Senate Democrats Vow To “Take To The Streets” In Battle over HOPE Reforms


This article first appeared on The Beacon website at:–2851

(APN) ATLANTA — Gov. Nathan Deal (R) signed HB 326, a major reform package to the HOPE Scholarship on Tuesday, but some Senate Democrats vowed in a recent press conference to keep fighting the reforms.

“With today’s signing, we have closed a $300 million shortfall in the next year, we have pulled HOPE and Georgia Pre-K from the brink of bankruptcy and we have preserved our state’s elite status for having the most generous benefit programs in the nation,” Deal said.

“Georgians are blessed to have legislative leaders who put aside politics to craft a new law of generational importance,” the conservative governor asserted.

But State Senate Democrats held a press conference on Friday in front of the ACE Food Store at 999 Donald Lee Hollowell, to criticize the final HOPE reform package which had been passed the Georgia General Assembly — with broad bi-partisan support — in advance of Deal’s expected signature.


Minority Senate Leader Robert Brown (D-Macon) told reporters that Democrats were planning to introduce legislation to repeal HB 326 once the Governor signed the bill. Such a repeal has a slim chance of passing, given the legislative history so far, and the Republican nearly two-thirds majority in both chambers.

They also vowed to continue taking their case to the public. “We are not going to stop. We are bringing the struggle to the streets,” Brown threatened.

“There are more Bankheads than Buckheads,” Brown added. “People here have aspirations. What we have done with the Governor’s plan is reduce their hopes and aspirations. They’ve lost hope to get out of this community.”

The location of the press conference, in the downtrodden, inner city Atlanta neighborhood of Vine City, was chosen because ACE Food Store is one of the top-selling retailers for lottery tickets. Georgia Lottery Corporation profits fund the HOPE Scholarship.

Brown contends that customers from the low-income neighborhoods purchase the bulk of lottery tickets sold in Georgia.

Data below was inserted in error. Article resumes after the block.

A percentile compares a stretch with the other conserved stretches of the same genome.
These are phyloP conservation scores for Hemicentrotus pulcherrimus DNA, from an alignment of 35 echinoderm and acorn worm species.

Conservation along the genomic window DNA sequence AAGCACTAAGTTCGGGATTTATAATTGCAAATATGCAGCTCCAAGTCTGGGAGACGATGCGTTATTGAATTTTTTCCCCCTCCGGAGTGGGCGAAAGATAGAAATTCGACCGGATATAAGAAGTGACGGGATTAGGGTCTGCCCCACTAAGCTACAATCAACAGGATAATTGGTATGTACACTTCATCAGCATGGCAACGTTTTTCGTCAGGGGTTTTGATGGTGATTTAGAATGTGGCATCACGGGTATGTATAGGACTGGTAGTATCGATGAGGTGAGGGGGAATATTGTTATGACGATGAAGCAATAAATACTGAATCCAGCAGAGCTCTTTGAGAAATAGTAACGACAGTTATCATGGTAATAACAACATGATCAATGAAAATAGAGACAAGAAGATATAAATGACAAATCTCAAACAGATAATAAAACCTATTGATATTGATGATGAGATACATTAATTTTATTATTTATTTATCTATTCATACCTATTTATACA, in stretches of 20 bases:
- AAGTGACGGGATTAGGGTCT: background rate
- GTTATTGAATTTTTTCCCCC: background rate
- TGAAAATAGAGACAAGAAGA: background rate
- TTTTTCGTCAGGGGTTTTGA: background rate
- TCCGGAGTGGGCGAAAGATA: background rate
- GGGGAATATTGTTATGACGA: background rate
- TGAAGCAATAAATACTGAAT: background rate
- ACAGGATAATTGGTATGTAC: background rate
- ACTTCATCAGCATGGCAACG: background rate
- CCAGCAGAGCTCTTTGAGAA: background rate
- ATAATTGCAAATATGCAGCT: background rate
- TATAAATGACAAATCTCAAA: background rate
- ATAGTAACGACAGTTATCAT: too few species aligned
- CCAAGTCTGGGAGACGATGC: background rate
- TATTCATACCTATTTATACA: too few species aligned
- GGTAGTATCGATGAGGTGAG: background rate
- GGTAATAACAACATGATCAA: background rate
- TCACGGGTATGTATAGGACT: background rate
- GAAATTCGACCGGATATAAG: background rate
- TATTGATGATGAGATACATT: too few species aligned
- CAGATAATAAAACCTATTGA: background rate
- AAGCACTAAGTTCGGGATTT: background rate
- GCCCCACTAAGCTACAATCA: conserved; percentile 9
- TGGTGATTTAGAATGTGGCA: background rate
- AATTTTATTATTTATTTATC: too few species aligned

“Notice the people in this community who are investing in HOPE,” Brown bellowed. “Look at the sales. If we [minorities] are good enough to invest in the lottery, then our children are good enough to receive the benefits.”

“We’re not going to sit idly by and allow the redistribution of wealth [from the poor to the wealthy] without a fight,” State Sen. Emanuel Jones (D-Decatur) said.

Democrats upset with the reform bill are concerned about the changes to HOPE, which they argue will disproportionately burden children from working class families.

They claim that the HOPE Scholarship was originally designed to assist children of working class and middle class families attend college; later it was expanded to include all Georgia children.

Under the HOPE reforms, the amount of the HOPE scholarship money received is tied to lottery revenues, instead of to the cost of tuition. Next year, a HOPE scholarship will cover 90 percent of tuition costs on average; however, in future years, as tuition costs keep increasing, the scholarship will cover a smaller and smaller proportion of average tuition. Democrats in opposition to the new reforms claim the decrease in benefits will disproportionately burden children from working families in favor of the wealthy.

Certain students who meet challenging merit-based criteria, such as obtaining a score of at least 1200 on the SAT test, will still be able to receive 100 percent of tuition under the reformed HOPE program. Because students from upper-income families have a better chance of scoring that high on the SAT, those opposition Democrats argue that this is another way that the HOPE reforms amount to a wealth transfer.


“We have placed a shared burden on a lot of different shoulders,” countered State Sen. Jim Butterworth (R-Cornelia), Chairman of the Senate Higher Education Committee, referring to the Republican proposal. Butterworth said the plan reduces benefits for students regardless of their income level while cutting down retailer profits and limiting Lottery Corporation executive bonuses.

“We have a program that’s using up its surplus fairly fast,” Butterworth said. “We have to reform or this program will be completely gone [insolvent] in one and a half years.”

“Last year HOPE brought in $869 million dollars in lottery revenue, but spent $1.2 billion on educational expenses for students,” Butterworth explained.


In testimony to the Senate Committee, activist Janice Mathis of the Rainbow PUSH Coalition said she sees many college students at University of Georgia, Athens, driving fancy cars and living in “mini-mansions.” Mathis argued that these students’ parents do not need the HOPE scholarship to send their children to school and that the scholarship is allowing those students to enjoy luxury items.